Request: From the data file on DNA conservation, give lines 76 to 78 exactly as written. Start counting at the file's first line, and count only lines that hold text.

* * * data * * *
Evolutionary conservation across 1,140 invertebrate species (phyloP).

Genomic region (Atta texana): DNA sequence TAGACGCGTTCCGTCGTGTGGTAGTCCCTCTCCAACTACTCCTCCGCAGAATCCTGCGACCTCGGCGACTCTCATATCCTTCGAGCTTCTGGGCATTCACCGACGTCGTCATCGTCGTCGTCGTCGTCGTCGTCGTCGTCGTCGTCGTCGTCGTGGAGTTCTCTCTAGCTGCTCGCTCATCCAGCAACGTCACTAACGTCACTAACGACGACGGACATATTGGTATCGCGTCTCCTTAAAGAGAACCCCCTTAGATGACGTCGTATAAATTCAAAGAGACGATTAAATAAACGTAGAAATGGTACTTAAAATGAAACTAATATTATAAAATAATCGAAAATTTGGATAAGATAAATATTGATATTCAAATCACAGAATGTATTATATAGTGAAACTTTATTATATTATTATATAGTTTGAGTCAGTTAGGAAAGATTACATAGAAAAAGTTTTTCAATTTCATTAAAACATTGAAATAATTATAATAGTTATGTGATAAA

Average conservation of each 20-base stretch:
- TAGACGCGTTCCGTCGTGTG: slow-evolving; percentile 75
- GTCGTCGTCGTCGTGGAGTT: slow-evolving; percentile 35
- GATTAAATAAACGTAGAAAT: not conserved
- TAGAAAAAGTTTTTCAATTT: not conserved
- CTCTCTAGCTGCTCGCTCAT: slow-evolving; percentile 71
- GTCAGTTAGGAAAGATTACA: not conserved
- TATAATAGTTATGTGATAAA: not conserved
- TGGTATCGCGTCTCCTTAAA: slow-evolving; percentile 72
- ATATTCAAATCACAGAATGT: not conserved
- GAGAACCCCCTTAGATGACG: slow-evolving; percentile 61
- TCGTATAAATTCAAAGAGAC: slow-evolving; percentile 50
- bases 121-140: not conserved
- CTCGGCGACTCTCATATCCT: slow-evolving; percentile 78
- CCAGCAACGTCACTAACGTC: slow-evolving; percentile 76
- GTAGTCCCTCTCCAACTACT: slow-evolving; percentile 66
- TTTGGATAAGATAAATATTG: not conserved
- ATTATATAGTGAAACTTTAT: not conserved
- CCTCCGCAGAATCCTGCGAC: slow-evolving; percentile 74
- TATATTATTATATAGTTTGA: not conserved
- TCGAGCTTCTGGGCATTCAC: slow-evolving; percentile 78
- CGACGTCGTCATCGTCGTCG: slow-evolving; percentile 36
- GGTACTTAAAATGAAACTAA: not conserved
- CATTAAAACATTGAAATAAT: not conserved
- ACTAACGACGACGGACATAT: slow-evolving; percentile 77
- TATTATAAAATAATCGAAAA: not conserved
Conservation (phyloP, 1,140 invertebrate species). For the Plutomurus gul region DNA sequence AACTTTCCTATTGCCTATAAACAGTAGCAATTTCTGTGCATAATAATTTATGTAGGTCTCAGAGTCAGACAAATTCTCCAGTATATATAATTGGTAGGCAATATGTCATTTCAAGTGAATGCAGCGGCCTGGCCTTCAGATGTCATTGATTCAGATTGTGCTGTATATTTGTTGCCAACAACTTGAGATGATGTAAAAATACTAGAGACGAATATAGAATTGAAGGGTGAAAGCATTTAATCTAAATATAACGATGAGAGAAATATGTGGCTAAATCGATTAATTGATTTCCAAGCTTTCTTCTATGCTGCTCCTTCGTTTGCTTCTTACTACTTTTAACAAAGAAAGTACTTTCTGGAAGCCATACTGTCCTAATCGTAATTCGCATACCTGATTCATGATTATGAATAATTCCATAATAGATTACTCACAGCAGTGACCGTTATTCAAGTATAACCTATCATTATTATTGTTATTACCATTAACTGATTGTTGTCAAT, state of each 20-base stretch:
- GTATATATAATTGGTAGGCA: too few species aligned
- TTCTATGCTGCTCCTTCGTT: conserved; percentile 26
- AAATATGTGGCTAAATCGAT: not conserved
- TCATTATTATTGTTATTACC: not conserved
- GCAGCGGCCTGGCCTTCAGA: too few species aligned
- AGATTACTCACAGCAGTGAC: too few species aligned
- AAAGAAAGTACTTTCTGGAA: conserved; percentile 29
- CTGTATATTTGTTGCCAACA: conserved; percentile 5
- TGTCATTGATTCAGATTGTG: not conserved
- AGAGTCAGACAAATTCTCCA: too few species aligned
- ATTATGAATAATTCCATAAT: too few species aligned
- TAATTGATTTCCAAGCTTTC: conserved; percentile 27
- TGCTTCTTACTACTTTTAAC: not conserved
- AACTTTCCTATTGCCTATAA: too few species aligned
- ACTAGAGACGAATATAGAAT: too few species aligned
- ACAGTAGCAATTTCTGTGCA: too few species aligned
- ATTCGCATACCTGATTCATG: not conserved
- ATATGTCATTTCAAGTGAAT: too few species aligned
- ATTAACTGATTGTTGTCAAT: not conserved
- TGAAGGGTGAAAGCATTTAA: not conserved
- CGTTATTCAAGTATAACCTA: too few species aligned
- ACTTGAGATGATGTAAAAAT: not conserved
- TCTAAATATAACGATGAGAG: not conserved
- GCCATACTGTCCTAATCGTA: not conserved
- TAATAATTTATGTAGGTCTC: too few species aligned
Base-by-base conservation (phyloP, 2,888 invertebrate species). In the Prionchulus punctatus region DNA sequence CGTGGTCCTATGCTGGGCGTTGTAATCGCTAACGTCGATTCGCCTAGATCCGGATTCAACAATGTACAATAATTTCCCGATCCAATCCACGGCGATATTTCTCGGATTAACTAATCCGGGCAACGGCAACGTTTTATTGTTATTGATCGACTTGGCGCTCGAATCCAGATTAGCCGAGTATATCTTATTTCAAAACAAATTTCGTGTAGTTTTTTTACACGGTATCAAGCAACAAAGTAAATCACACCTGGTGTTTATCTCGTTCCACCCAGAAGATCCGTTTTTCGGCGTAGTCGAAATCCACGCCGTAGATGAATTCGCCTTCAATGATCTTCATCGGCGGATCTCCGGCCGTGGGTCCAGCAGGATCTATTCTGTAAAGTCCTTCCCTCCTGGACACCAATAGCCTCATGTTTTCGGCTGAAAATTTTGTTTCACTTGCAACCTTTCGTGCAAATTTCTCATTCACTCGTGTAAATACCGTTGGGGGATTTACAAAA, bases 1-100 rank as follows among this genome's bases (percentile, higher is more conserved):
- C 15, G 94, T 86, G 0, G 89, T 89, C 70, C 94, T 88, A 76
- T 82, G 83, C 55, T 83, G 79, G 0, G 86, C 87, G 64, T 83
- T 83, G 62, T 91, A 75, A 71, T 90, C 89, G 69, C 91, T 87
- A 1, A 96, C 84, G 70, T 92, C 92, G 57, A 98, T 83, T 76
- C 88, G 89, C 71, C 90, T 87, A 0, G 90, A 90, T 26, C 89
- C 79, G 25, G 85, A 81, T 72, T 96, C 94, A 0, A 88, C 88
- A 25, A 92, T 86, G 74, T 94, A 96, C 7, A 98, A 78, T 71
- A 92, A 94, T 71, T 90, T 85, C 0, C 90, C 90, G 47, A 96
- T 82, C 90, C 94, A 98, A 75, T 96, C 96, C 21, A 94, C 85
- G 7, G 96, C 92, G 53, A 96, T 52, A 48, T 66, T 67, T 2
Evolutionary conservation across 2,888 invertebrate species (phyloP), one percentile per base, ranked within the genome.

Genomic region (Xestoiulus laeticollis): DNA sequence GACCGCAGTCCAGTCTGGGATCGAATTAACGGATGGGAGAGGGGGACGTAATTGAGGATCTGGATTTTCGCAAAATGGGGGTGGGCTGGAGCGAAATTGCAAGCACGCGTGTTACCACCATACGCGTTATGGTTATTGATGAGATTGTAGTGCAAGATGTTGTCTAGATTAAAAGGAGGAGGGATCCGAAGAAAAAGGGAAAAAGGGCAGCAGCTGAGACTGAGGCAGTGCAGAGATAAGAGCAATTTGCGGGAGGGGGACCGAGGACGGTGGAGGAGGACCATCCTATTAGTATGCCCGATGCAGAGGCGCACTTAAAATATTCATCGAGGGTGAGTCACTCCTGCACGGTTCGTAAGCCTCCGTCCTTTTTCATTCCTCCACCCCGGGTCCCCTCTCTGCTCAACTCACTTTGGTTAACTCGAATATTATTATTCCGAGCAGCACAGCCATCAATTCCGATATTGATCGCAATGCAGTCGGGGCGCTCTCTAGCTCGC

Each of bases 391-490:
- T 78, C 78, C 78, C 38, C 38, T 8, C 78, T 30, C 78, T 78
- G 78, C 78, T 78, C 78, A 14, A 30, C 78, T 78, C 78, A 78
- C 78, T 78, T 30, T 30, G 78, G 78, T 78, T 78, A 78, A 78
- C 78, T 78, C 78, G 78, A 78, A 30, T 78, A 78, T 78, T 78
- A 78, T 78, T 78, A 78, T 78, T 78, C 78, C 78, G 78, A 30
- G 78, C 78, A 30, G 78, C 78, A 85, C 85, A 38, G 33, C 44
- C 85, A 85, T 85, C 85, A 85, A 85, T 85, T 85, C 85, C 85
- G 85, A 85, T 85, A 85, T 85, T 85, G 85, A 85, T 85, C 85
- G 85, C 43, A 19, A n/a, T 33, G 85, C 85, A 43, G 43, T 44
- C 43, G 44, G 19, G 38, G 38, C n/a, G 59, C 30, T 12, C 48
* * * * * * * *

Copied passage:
- G 85, A 85, T 85, A 85, T 85, T 85, G 85, A 85, T 85, C 85
- G 85, C 43, A 19, A n/a, T 33, G 85, C 85, A 43, G 43, T 44
- C 43, G 44, G 19, G 38, G 38, C n/a, G 59, C 30, T 12, C 48